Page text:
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Circle Properties

This content delves into advanced concepts of circle geometry, focusing on angles within circles, their properties, and their implications for solving GRE geometry problems.
  • Triangles with two radii sides are isosceles, and if a chord is also a radius, the triangle is equilateral.
  • Central angles have the same measure as the arc they intercept, and a diameter forms a 180-degree central angle, dividing the circle into two semicircles.
  • Inscribed angles are half the measure of the arc they intercept, and angles inscribed in a semicircle are right angles.
  • Equal chords in the same circle intercept arcs of equal length, and inscribed angles intercepting the same arc or chord are equal.
  • A tangent line touches the circle at only one point and is perpendicular to the radius at the point of tangency.
Central and Inscribed Angles
Properties of Central Angles
Understanding Inscribed Angles
Tangent Lines and Circles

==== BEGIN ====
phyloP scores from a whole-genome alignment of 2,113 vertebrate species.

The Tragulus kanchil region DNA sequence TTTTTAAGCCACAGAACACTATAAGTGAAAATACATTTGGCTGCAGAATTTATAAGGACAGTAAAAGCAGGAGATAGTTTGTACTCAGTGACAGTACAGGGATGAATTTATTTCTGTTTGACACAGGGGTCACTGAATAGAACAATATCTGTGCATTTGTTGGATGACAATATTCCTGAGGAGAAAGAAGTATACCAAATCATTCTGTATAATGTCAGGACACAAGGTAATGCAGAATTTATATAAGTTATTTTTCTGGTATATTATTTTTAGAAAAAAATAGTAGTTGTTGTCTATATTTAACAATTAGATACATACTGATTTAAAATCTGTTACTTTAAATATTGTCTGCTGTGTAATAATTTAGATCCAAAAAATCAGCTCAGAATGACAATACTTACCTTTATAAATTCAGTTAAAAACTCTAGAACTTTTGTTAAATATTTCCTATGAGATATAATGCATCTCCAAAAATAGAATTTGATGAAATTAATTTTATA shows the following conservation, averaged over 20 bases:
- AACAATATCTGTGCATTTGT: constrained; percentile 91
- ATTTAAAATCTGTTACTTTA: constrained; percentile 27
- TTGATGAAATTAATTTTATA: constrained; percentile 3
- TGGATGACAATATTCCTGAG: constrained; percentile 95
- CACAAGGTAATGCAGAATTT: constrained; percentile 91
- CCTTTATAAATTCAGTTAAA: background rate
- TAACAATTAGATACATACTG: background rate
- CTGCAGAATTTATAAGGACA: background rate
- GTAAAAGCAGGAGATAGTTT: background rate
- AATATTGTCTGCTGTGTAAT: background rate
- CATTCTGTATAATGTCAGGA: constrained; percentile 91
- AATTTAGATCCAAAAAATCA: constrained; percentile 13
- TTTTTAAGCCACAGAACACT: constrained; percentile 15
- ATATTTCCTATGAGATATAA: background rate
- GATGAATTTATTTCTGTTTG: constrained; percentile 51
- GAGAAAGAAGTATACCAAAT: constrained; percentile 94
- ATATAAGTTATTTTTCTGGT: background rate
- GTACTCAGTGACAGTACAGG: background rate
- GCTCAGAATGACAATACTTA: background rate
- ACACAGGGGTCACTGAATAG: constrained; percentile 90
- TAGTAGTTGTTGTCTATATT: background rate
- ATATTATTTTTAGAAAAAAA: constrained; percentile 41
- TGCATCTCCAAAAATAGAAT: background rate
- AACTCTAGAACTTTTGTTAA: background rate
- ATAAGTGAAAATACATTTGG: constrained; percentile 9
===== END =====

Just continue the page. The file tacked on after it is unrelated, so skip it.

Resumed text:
FAQ: How do we know that O is the origin?

Answer: On the GRE itself, the origin will be labeled as such. You will see something like " origin O" in the question stem. The origin is traditionally represented with "O," which is the assumption made here. But the exam will note the origin specifically if you need to know what it is.

FAQ: Didn't the previous lesson say that an arc had to be named with three points?

Answer:  The lesson on Circles does say that an arc will usually be named with three points on the exam, for the sake of clarity. But this is not a requirement in geometry. In the practice problem at 3:30, the context makes it extremely clear that arc AB refers to the short distance along the edge of the circle between points A and B.